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September 1953

Emotional Factors in Skin Diseases

AMA Arch Derm Syphilol. 1953;68(3):362. doi:10.1001/archderm.1953.01540090124026

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To the dermatologist who is interested in the etiology of skin diseases this book will be a disappointment. The authors, a dermatologist and a psychiatrist, studied the personalities and emotional backgrounds of persons with seborrheic dermatitis, psoriasis, alopecia areata, rosacea, acne vulgaris, alopecia, a history of eczema in the family, and pruritis vulvae et ani. The end of each chapter includes a brief summary of the outstanding characteristics of the psychosomatic histories of the group studied.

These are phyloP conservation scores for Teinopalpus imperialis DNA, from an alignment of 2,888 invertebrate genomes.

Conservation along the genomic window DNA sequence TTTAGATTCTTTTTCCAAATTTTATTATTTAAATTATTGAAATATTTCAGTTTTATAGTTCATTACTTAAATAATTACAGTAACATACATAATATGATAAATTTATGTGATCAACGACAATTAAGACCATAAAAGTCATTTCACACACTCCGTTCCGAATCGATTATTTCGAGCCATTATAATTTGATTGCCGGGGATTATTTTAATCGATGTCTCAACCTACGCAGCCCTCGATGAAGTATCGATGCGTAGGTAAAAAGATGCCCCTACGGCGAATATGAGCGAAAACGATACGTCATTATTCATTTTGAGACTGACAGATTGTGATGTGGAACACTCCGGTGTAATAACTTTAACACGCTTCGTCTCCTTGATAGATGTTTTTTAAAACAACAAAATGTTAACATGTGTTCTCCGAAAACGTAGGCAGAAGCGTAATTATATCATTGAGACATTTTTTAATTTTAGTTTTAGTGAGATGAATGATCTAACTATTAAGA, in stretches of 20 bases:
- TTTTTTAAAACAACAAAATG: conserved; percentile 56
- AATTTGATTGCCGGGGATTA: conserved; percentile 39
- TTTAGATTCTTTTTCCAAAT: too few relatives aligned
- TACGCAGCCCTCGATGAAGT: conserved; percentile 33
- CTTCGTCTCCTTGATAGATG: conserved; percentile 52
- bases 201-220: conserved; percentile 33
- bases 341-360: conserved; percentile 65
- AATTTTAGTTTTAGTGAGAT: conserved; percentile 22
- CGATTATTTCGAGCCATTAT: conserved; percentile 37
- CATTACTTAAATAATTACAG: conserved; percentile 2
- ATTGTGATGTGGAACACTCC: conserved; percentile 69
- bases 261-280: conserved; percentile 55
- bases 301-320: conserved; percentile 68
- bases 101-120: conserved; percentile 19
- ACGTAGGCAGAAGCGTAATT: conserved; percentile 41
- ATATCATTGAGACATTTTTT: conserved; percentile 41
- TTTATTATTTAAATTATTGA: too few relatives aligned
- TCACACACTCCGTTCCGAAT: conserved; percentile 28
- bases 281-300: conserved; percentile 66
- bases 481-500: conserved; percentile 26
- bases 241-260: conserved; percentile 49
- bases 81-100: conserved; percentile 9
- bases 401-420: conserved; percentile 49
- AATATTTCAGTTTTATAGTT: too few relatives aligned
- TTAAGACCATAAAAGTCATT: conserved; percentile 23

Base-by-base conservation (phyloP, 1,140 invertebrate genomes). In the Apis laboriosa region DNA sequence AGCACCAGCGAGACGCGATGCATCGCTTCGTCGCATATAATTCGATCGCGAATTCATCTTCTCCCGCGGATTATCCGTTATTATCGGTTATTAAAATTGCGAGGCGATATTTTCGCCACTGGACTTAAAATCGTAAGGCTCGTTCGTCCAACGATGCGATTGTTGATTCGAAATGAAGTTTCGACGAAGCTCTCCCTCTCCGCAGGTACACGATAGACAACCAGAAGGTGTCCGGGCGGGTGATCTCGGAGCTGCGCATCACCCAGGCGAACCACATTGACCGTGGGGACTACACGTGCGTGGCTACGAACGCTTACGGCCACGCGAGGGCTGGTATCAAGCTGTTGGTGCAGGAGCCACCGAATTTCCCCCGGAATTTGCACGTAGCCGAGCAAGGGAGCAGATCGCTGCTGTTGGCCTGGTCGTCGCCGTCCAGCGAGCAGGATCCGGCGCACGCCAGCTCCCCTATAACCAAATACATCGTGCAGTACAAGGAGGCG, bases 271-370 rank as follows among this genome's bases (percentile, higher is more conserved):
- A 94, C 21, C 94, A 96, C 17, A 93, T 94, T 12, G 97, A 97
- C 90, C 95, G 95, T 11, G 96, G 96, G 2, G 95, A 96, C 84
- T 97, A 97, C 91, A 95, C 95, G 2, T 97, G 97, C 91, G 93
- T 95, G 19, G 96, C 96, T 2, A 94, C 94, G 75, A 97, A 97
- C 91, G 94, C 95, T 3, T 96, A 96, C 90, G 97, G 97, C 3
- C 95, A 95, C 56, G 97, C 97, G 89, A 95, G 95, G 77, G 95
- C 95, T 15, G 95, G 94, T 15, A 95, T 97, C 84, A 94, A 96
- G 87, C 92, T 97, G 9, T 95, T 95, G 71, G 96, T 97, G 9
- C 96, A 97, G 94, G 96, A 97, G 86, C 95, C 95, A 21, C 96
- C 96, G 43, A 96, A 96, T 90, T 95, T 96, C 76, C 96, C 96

The relationship between the psychosomatic states and the skin conditions as brought out in this book are not impressive. To this reviewer, the loose statements and the verbalism fail to establish an etiologic relationship between the skin lesions and the psychosomatic state. As an example, the authors say that "alopecia may have many causes: one of them which has been underated and imperfectly understood is the effect of emotional disturbances," and later that "only

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